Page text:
We are now going on several months where screen captures of Zoom meetings have become the new selfie. In this time of social distancing, a lot of our social contacts are through a camera lens and a video screen.
In so many ways, we should be very thankful for the technology that has allowed us to stay somewhat connected to the world around us, but at the same time, we are feeling the fatigue that comes with staring at tiny boxes of people on our computers.
- Small group now meets online.
- Work meetings are online.
- Worship on Sunday is streamed to the TV.
- Extended family chats are facilitated through Zoom.
So, what do we do when our minds and bodies start shutting down from virtual meetings overload? Here are five tips to overcome your Zoom/Hangouts/WebEx/Skype/Facetime fatigue.
- Schedule breaks in-between online meetings.
It’s tempting to schedule back-to-back virtual meetings because the travel time is eliminated. We can easily jump to the next Zoom link instead of taking the elevator to the 5th floor conference room. However, we need those few minutes to reset and refresh our brain for the next task. Build in a buffer of at least 10-20 minutes between your online meetings and you will notice the difference.
- Utilize the phone occasionally.
As an introvert and an Enneagram5, talking on the phone is not one of my top 100 things to do in a day. I am normally a text first, and if absolutely necessary, make a quick, 30 second phone call, but even I am seeing the need for connecting with people in one-on-one conversation. Picking up the phone to find out how someone in your small group is doing can actually be revitalizing instead of draining. You can also occasionally call in to that virtual meeting instead of videoing in. That gives you the opportunity to walk around and even step outside during it.
- Build in breaks during longer meetings.
It’s amazing how much concentration it takes to engage in an online meeting. There are so many more distractions and things to look at than an in-person meeting in a conference room or someone’s living room. Normal meeting actions, like looking out of the window while someone else is talking, can seem very disengaging on a video call. You feel the need to focus on the screen the entire time. That makes a two hour virtual meeting feel more like four hours. It’s important to schedule in 5-10 minute breaks every hour for participants to use the restroom or just disengage from a screen. Make sure you use that time to look at something other than a computer monitor. Don’t use it to check your email or update your calendar.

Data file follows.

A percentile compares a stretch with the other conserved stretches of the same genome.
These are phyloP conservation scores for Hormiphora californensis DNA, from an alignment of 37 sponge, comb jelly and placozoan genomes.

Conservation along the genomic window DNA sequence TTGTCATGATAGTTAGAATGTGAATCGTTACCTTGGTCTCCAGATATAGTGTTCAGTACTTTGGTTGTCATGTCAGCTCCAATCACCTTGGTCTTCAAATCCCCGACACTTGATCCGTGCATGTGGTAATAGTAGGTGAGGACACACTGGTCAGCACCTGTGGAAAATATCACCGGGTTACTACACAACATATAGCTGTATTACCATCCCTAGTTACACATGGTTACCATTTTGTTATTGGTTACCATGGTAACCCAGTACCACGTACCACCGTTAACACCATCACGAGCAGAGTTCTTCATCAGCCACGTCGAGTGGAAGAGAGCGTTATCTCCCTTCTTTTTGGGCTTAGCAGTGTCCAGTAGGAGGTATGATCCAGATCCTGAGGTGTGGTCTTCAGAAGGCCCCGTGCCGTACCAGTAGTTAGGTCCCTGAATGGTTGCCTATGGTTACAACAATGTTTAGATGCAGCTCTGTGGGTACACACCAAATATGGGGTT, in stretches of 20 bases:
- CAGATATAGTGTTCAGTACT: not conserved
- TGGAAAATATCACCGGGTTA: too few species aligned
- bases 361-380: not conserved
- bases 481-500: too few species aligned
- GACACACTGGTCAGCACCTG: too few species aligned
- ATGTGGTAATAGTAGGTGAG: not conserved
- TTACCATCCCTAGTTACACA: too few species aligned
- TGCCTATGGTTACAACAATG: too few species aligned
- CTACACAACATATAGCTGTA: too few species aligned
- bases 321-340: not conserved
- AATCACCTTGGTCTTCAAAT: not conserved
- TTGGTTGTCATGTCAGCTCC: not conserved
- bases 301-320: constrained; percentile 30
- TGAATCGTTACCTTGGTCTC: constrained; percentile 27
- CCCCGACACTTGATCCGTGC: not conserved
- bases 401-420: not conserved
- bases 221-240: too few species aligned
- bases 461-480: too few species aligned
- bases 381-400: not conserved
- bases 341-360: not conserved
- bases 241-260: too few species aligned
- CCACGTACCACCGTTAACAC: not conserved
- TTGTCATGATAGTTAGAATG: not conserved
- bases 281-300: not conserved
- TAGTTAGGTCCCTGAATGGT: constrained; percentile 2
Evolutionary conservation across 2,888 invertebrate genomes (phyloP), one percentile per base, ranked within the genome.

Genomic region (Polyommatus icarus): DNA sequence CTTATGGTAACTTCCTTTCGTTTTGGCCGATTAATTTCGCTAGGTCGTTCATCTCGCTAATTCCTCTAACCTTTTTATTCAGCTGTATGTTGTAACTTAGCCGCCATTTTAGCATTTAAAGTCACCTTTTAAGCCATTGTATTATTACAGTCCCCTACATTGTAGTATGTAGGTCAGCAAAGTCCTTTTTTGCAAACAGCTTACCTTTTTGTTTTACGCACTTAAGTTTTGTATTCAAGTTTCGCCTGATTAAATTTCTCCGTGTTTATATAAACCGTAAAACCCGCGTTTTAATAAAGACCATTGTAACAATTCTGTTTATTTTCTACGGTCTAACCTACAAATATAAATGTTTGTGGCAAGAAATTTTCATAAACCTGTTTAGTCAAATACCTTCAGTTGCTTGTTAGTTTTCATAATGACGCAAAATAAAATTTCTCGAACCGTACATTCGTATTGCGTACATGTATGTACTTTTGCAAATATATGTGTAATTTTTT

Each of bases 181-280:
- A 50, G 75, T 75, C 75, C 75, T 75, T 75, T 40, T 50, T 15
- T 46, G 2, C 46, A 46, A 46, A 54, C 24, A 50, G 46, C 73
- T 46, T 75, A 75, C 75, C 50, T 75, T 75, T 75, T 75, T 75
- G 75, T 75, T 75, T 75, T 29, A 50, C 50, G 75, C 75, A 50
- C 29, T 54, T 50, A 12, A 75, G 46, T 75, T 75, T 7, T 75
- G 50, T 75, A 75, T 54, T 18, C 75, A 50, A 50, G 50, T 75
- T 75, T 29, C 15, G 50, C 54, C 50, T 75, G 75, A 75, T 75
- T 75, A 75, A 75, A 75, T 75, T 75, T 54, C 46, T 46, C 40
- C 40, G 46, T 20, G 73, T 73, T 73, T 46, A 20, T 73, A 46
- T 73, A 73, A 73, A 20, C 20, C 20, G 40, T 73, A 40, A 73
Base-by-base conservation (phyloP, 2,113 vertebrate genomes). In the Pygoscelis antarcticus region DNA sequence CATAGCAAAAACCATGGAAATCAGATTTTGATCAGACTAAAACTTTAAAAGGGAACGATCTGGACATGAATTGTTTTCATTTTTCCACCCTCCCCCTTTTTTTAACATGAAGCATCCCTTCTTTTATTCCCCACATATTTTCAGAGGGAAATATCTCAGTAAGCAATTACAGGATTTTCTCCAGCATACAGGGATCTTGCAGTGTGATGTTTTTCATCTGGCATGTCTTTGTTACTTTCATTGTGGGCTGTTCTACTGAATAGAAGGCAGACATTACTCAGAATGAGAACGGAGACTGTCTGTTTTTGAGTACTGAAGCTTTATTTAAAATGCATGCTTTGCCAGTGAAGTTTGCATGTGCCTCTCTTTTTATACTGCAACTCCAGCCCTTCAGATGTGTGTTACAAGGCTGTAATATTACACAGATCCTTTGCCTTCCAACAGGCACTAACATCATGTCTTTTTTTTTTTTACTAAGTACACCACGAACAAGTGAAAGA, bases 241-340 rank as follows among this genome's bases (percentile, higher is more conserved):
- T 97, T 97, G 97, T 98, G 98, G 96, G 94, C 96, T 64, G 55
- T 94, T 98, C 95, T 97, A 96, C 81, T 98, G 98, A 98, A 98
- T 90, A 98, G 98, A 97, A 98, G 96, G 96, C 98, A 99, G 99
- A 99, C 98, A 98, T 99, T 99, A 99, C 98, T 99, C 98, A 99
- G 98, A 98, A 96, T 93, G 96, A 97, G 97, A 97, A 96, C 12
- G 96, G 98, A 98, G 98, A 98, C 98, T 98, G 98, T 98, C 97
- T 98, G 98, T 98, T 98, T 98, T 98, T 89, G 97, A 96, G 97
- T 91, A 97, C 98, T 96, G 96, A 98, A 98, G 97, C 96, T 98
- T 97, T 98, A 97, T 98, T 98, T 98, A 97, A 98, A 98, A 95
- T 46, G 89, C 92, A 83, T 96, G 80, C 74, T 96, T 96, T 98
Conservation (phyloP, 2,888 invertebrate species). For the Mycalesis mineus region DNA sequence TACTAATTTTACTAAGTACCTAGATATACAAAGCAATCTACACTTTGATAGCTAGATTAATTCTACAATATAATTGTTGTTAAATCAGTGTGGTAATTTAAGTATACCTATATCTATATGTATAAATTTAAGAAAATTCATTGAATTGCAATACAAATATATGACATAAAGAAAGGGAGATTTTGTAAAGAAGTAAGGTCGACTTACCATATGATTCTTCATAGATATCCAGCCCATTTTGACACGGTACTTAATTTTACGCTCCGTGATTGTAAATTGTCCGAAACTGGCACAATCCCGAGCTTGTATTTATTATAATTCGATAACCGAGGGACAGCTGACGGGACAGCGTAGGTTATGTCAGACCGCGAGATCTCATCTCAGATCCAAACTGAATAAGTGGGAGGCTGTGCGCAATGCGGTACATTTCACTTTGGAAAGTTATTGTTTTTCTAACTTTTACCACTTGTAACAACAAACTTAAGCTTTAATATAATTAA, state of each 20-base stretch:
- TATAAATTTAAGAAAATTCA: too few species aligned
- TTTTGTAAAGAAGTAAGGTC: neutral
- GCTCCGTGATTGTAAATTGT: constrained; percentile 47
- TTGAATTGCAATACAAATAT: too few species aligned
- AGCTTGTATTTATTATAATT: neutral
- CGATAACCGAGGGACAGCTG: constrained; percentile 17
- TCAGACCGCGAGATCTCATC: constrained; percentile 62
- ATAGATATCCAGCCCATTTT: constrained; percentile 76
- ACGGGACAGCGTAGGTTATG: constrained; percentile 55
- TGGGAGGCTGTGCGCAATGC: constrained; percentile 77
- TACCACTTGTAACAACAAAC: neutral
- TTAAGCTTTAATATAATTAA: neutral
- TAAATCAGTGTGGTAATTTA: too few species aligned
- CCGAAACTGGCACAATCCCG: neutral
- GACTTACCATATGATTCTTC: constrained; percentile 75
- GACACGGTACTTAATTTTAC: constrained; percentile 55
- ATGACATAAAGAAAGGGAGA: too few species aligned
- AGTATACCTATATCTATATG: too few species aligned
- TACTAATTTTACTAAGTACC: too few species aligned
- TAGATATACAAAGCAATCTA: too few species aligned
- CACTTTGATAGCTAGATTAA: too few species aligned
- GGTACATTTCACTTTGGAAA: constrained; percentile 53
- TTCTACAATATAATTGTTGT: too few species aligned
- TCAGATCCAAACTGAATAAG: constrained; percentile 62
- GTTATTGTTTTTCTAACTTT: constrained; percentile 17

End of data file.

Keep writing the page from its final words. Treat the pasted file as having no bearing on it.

- Schedule shorter meetings.
We know that virtual meetings always feel longer than physical meetings, so plan for it and keep most of your meetings shorter. This applies to online church services as well. If your normal Sunday service is an hour and half, consider cutting the online version to an hour. Staring at a screen is not the same as participating in a gathering. Instead, encourage participation by offering resources for families to use for a post-service discussion.
- Keep a Zoom sabbath
Having a day scheduled each week for no meetings is good advice anytime, but especially now with everything taking place in one location. As this isolation goes on, lines drawn in our lives will begin to blur. In this time it will be easy — and unhealthy — for the office to take over too much of our homes. Because of this you might consider, as a team, making certain days “meeting free” or give team members the right to decline for various reasons. Etiquette would warrant always giving an explanation with any decline.